Caring for Senior Dogs
If you have one, you know that caring for senior dogs is a special time in your life and theirs. Thanks to advances in veterinary health, our companions are able to live longer than before. However, senior dogs can face some challenges that weren’t part of their youth. We want to talk about some of these challenges and special needs to help you be the best dog parent you can be.
How Old is ‘Old’?
Just like humans, feeling old depends on a few different factors. These can include breed of dog and overall health. Some may develop age related problems sooner or later in life than what is a predicted average.
With those items in mind, the American Veterinary Medical Association notes these general average comparisons for dogs and their equivalent human age:
Health Related Issues
Older dogs will often develop age-related issues. Of these, some we may be able to notice simply because we know our pet so well. There may be sudden or gradual changes in our pet such as joint issues, overall weakness, or potentially senility.
Other issues will require the assistance of your veterinarian. These issues can include cancer, heart disease, kidney/urinary tract disease, liver disease, or diabetes. Not all dogs suffer from all of these issues, and so it is just best to be aware and to have a good relationship with your vet.
Regular Veterinary Visits
Once you dog begins to age, your vet may recommend semi-annual visits instead of the usual annual visits.
Your vet will be looking for potential signs of trouble or discomfort at this stage of your dog’s life. Your vet may also start to include additional blood tests or mobility checks.
Considerations for Senior Dogs
Not unlike humans, caring for senior dogs often includes that we make some changes to ensure the best care, comfort and health of our furry loved one.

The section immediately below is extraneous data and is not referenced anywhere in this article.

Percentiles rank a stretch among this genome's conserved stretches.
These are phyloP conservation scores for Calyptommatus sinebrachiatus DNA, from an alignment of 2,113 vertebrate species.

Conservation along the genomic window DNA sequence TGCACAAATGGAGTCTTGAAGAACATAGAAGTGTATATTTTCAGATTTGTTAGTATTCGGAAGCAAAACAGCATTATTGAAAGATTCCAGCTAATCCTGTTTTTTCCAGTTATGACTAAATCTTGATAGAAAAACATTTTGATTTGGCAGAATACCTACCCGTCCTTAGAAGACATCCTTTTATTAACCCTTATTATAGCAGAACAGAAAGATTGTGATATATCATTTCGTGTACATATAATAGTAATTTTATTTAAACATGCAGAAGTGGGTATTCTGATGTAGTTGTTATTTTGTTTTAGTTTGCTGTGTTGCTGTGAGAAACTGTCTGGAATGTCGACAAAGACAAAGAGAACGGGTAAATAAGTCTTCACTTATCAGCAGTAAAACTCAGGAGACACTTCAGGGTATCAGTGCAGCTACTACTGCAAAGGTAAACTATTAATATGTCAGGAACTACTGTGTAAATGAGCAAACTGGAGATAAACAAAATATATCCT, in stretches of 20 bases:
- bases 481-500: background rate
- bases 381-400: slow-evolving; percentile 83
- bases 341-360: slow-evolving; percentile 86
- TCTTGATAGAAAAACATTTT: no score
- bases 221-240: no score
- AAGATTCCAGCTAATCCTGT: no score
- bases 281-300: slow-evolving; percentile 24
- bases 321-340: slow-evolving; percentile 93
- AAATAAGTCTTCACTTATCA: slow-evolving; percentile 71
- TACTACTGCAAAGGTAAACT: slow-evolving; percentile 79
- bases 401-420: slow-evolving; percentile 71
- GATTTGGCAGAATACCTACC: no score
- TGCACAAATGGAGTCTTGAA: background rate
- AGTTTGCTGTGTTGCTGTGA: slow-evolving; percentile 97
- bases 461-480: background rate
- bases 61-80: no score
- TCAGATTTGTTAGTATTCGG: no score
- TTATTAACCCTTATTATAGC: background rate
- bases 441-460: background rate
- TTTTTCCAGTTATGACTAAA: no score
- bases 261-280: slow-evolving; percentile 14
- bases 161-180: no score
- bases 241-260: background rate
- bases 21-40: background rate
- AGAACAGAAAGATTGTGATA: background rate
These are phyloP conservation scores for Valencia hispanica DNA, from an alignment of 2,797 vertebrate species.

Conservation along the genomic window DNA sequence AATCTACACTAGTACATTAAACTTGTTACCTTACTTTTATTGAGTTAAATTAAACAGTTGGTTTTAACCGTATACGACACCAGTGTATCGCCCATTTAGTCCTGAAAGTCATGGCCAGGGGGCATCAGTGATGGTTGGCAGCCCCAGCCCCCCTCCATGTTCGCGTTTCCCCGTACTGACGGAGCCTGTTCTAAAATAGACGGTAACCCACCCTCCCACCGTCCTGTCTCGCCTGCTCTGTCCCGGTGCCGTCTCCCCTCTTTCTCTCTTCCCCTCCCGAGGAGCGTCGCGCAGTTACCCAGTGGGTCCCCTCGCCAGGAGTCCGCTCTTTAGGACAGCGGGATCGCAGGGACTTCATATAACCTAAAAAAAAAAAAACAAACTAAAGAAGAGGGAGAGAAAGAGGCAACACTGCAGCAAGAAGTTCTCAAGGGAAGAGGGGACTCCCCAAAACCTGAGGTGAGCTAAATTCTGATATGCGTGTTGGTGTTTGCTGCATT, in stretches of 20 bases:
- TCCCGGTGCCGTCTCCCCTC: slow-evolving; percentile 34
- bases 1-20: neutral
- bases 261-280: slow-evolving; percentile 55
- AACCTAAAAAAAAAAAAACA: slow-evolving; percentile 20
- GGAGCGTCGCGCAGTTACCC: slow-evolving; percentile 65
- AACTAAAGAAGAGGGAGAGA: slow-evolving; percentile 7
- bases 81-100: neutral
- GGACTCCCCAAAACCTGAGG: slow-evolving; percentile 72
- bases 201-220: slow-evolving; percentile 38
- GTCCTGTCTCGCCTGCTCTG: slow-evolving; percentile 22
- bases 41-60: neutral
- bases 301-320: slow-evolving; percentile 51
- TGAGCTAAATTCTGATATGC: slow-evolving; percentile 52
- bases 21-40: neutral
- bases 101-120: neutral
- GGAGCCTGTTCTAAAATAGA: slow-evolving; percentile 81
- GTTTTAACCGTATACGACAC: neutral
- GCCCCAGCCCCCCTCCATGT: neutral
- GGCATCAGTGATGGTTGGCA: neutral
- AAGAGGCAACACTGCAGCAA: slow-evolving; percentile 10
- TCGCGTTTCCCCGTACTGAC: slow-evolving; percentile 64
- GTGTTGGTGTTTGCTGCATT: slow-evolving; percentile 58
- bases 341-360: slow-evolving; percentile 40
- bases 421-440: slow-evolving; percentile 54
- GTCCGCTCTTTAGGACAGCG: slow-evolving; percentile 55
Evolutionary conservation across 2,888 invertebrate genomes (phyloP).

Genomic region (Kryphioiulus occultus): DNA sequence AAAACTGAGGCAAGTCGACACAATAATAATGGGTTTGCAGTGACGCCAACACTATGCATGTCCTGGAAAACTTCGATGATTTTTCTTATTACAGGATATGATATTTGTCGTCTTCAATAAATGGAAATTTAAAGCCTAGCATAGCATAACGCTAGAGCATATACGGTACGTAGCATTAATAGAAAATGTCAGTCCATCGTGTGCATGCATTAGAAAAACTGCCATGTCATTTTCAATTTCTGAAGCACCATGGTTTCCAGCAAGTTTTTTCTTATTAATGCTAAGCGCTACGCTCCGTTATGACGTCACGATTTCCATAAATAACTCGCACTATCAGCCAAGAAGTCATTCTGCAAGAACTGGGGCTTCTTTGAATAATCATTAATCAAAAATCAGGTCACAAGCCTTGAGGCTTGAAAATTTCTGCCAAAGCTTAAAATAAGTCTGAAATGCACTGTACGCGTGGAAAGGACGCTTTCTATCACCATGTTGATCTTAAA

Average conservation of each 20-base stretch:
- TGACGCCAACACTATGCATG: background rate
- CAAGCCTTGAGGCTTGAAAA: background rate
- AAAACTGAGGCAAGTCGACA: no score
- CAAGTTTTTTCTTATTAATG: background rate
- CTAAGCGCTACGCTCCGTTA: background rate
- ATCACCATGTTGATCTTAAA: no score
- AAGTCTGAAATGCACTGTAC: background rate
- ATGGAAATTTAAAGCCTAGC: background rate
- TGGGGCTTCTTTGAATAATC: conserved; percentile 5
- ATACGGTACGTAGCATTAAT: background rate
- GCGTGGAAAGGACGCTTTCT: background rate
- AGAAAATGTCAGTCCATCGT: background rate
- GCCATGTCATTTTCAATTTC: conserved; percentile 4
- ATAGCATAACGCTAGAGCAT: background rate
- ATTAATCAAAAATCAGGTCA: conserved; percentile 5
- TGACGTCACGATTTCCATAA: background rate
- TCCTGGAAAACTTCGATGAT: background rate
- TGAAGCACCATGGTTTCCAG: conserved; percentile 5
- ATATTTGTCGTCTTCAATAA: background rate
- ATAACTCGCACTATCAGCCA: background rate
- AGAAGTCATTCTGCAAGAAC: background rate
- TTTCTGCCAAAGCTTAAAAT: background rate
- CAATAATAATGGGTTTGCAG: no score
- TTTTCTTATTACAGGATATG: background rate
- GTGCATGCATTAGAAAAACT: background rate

It may be time to consider some of the following if your dog is showing signs of age.
Change in Diet: Older dogs may need food that is more easily digested and/or have different ingredients and calorie make-up.
Weight Control: In combination with a change in diet, ensuring that your dog doesn’t become overweight will ward off weight-related health issues.
Disease Prevention: As they age, senior dog’s immune systems aren’t as robust as when they were younger making it harder for them to fight off disease. Talk to your vet about improving parasite control for your pup.
Staying Active: Keeping your dog moving through appropriate exercise will help them maintain mobility as they age.
Vaccination Changes: Talk with your vet about your aging dog to see if a different vaccination program is appropriate for them.
Mental Health: Our dogs can begin to show signs of senility and cognitive dysfunction. Try to keep them mentally active through different interactions (e.g., new places, personal interactions etc.). If you notice unusual behavior in your dog, please consult with your vet.
Their Environment: As they get older, senior dogs may need to avoid stairs, spend more time indoors, spend less time with other dogs, or require different sleeping arrangements.
It’s a good time to be caring for a senior dog. The market offers several health supplements for dogs that can help mitigate some of the age related symptoms they may be experiencing. Of course, check with your veterinarian before starting any new supplement for your pet.
For instance, did you know that a supplement of glucosamine can help restore joint fluid which will reduce their joint pain? You may also want to investigate elk velvet antler for their immune system. And, fish oil for improved mobility.
We want you and your dog to be together as long as possible. With attention to their changing needs, you can help your dog to live a longer and happy life.
For more information about this subject or general questions you can contact: